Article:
How does having an electric car affect your electricity bills?
Many New Zealanders are already driving electric vehicles, and many more are looking to make the switch the next time they get a new car.
One of the most common questions that comes with an electric vehicle is just how it might affect your electricity bills, since you’ll be charging a car at home most of the time.
It’s a reasonable question, so let’s take a closer look at what effects an electric car can have on your power bill.
Today, we can already glimpse the future. Smart metre installation is a good place to start for increasingly connected houses. The increased connection allows us to manage more services in our houses as well as monitor energy consumption, allowing us to become more environmentally responsible customers.
Do electric cars increase your home electricity bills?
The truth is that yes, an electric car will increase your home electricity bills. Since you’ll be charging an entire vehicle most nights, you will quickly see a difference in your energy bill at home.
However, it’s important to put these costs into perspective.
Average costs to charge your electric vehicle
The average cost of charging your electric vehicle is much, much lower than paying for petrol at the pump.
According to Drive Electric, average driving habits would typically mean you pay approximately $1 every night as you recharge your vehicle. That’s about $30 extra per month, although it will be higher if you drive more than 30 kilometres per day, or have a less efficient electric vehicle model.
Drive Electric further puts things in perspective by comparing the cost of an EV to the cost of petrol. If you drive an average of 25-30 kilometres per day (this is standard for Kiwis), your cost of charging is equivalent to paying about 30 cents per litre of petrol. When regular petrol is over $2.50 per litre these days, that’s a significant saving to your wallet every month.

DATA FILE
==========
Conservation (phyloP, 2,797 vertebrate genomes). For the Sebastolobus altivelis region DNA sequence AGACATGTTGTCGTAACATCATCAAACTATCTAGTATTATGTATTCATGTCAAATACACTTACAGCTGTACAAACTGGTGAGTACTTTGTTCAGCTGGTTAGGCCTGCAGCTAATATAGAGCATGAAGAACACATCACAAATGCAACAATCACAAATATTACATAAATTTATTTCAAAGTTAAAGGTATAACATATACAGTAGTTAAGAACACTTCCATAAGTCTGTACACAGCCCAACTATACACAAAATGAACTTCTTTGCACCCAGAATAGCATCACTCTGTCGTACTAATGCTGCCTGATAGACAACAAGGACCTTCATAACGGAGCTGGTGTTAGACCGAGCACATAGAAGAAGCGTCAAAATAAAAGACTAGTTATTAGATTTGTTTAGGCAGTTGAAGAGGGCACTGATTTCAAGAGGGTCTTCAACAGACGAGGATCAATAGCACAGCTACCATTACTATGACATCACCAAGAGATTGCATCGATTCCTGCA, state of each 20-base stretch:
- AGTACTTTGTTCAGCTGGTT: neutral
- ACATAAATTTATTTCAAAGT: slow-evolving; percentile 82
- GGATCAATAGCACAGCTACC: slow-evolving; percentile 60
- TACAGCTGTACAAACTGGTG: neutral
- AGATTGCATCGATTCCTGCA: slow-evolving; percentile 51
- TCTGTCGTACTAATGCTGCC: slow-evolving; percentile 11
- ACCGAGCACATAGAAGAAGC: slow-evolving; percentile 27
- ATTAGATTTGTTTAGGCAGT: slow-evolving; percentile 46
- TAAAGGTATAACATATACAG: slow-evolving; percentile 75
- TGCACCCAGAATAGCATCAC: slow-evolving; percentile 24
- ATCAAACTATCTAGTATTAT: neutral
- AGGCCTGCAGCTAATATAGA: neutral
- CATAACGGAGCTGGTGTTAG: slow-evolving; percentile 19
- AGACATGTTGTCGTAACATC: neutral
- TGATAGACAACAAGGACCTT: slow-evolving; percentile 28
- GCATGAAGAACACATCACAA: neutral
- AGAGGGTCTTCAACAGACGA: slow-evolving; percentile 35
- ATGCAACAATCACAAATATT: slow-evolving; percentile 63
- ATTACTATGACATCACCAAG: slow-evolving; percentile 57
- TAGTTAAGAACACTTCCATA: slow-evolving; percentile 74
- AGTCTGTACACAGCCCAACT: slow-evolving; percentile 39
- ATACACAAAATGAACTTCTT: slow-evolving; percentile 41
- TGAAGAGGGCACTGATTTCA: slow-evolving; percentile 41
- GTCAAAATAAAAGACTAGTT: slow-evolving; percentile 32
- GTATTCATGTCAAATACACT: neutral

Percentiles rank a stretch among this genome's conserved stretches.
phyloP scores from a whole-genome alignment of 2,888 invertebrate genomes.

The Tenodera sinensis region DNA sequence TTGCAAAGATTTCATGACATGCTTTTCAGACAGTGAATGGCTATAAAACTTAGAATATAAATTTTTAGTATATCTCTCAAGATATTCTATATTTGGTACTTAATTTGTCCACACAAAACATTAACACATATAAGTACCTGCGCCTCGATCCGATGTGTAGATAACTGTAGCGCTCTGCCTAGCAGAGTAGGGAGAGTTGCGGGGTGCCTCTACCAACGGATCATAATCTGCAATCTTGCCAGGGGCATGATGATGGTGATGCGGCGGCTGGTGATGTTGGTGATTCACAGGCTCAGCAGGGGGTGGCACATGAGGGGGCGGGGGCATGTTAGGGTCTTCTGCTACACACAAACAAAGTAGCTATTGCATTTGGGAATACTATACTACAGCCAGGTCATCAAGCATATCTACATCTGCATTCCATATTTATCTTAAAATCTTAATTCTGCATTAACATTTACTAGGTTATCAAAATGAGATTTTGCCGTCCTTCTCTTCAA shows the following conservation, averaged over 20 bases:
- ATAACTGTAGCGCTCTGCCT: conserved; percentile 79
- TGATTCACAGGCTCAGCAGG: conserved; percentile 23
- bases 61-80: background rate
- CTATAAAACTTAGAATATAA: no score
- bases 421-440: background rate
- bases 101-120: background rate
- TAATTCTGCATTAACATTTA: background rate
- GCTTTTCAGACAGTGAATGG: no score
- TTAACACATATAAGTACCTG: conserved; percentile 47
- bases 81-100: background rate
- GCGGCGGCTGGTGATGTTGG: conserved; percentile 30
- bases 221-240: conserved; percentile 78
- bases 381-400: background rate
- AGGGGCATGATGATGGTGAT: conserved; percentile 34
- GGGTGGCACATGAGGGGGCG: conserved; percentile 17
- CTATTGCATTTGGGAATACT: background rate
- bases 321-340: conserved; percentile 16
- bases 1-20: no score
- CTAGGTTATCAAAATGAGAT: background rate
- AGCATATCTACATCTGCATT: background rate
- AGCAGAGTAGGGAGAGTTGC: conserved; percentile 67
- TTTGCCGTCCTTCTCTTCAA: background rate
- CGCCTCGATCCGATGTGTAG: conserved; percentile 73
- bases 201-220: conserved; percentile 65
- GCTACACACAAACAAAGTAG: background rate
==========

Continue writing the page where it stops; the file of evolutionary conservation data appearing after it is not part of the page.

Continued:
Overall, it is expected that electric vehicle owners will save approximately $2,000 per year on petrol (or more if you drive a lot).
Pros and cons of an electric car
There are several pros and cons of driving an electric car to be aware of before making the purchase.
The first and most obvious ‘con’ is the initial cost. Electric vehicles – even smaller models – are more expensive to buy than their petrol and diesel counterparts. Second hand models start at roughly $10,000 – $20,000 and only get more expensive from there if you buy new, but when you keep in mind how much you save on petrol, it’s a car that will start paying itself off very quickly (big pro).
Aside from saving on fuel, a huge drawcard of an electric vehicle is how eco-friendly it is. With zero emissions, it’s a wonderful way to be kinder to the environment and reduce your personal carbon footprint.
Another big benefit that you might not expect is the cost of maintenance. The engine of an electric vehicle is very different, with only 10% of the moving parts of a combustion engine. That means no oil changes, spark plugs, fuel filters, or catalytic converters to worry about. Over the lifetime of a vehicle, electric owners can stand to save big on parts and maintenance.
Keep in mind, EV batteries do need replacing eventually, but they do often last for over 300,000 kilometres, so this is not something you will need to worry about for a very long time.
Installing an EV charger
When you buy an electric vehicle, you might notice that the standard power outlets at your home or business only supply slow charging. The good news is that it’s fairly easy to install an outlet (or a network of charging stations) with the help of a professional.
To learn more about our cost-effective charging solutions, get in touch to find the best EV charger for your home or business.